The second temptation is found in verses 9-14. The person who wants to live a better life, and sincerely sets out on the way, soon discovers that it is not easy. They are fast bound in misery and iron, their hearts are brought down through heaviness, so that they fall down with none to help them. Augustine (who had experienced this in his own life) says that we have to learn that we cannot save ourselves by our own strength. It is not a matter, as the Pelagians thought, of just pulling oneself together and trying harder. We only discover the power of our selfish impulses when we try to resist them. Once again, we must cry out to the Lord in our distress. He alone can free us and break the bonds that hold us back.

The third temptation is an interesting one. Their soul abhorred all manner of meat: and they were even at death’s door. Augustine says that very many people successfully pass through the first two. They seek God, they renounce sin: but after initial enthusiasm they find themselves suffering from boredom and disgust with the good. God sets all manner of good food before them, but they have no appetite for it. how many of us can put our hands on our hearts and say that we always find joy and pleasure in our prayers, our spiritual reading, even in the sacraments? Once we hungered for the good, now it has little attraction. This, says Augustine, is no light temptation. If we recognise ourselves in this picture, again we must cry to the Lord in our distress.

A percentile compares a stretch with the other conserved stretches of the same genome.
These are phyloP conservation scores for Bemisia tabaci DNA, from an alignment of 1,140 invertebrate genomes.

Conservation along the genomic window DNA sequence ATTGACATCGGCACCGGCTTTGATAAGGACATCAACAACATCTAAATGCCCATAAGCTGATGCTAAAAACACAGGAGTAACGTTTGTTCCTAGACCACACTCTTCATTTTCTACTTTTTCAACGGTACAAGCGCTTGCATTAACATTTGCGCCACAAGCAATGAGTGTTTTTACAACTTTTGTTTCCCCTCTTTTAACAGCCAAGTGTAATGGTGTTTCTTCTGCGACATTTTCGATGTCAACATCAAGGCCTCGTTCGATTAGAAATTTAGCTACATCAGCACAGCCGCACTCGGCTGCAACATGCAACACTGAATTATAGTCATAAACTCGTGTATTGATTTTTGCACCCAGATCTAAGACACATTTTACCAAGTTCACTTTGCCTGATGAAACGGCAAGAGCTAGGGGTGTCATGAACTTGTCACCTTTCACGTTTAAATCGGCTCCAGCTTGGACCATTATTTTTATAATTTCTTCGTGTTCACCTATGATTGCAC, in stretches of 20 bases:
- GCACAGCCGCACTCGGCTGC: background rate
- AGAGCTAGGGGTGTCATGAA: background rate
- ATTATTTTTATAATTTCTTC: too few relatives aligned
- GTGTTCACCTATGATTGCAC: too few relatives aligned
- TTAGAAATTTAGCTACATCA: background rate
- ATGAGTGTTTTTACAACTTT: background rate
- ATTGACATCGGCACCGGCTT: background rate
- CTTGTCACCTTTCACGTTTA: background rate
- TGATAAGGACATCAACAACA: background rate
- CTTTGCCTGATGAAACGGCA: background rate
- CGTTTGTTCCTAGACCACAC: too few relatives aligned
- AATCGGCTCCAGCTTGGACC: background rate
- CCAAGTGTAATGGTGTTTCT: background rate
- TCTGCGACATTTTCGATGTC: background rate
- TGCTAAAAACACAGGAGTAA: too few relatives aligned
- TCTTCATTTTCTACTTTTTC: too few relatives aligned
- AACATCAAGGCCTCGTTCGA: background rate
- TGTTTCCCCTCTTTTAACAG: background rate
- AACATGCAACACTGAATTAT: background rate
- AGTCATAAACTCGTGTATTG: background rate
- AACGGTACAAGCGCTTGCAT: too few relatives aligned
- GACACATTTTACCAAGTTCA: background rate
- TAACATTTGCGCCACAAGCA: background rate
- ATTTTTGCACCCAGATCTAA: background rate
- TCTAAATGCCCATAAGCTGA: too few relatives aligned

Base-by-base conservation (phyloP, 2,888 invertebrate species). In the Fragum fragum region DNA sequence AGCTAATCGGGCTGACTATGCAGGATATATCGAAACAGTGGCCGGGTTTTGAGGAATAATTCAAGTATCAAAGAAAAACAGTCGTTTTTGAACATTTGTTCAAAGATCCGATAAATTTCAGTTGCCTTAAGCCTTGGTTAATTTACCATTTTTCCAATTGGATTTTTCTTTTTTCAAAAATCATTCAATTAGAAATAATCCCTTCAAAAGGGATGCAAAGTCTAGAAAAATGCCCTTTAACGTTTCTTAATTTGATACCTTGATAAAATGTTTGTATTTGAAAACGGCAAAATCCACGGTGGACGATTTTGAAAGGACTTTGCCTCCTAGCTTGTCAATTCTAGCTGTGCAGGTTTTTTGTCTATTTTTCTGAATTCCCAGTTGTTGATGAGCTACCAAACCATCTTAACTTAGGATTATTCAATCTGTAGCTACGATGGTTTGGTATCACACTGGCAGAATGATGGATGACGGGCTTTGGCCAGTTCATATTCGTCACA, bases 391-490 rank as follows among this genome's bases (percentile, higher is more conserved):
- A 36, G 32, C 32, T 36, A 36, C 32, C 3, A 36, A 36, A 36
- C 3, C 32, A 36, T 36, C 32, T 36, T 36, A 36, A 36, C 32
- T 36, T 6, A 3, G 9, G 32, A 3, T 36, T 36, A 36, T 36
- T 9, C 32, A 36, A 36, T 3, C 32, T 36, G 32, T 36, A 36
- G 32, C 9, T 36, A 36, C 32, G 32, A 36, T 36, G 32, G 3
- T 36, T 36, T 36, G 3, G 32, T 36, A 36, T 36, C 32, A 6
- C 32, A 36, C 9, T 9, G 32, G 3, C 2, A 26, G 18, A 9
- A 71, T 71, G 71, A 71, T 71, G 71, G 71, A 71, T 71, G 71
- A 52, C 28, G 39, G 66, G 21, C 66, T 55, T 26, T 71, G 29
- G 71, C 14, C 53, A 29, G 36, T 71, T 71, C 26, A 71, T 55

The fourth section is concerned with those who go down to the sea in ships, and occupy their business in great waters. If the earlier sections may originally have referred to the Exodus, this one certainly doesn’t. The ancient Israelites were no sailors, but in the time after the Exile the Mediterranean world was opening up to them. Travellers came back, like St Paul later, with tales of storms and shipwrecks. Augustine, looking for a further meaning, suggests that we may take it as a temptation of those who have achieved positions of leadership and success. Carried up to heaven in terms of position, they may be plunged into the deep by pride and arrogance. Christian leaders, he says, like himself, must beware of such sins. If they recognise them in themselves, let them cry out to the Lord!

In the final section, God blesses those who have persevered through all their trials, making the wilderness fruitful, establishing his people so that they may build a city: the City of God, the ideal society of men and women God has envisaged from the beginning. By interpreting the Psalm in this way, Augustine makes it stand for every Christian’s pilgrimage through this world to the next. Whoso is wise will ponder these things: and they shall understand the loving-kindness of the Lord. I must come back to the Book of Psalms again. We sing and we take for granted: but there is so much wisdom in them.


2 Comments so far
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Thank you very much for your thoughts, Father. One of my very favourite Psalms.

Comment by Simon Cotton

Well, far more Augustine’s than mine, except insofar as I make them my own!

Comment by Fr Paul Spilsbury SSC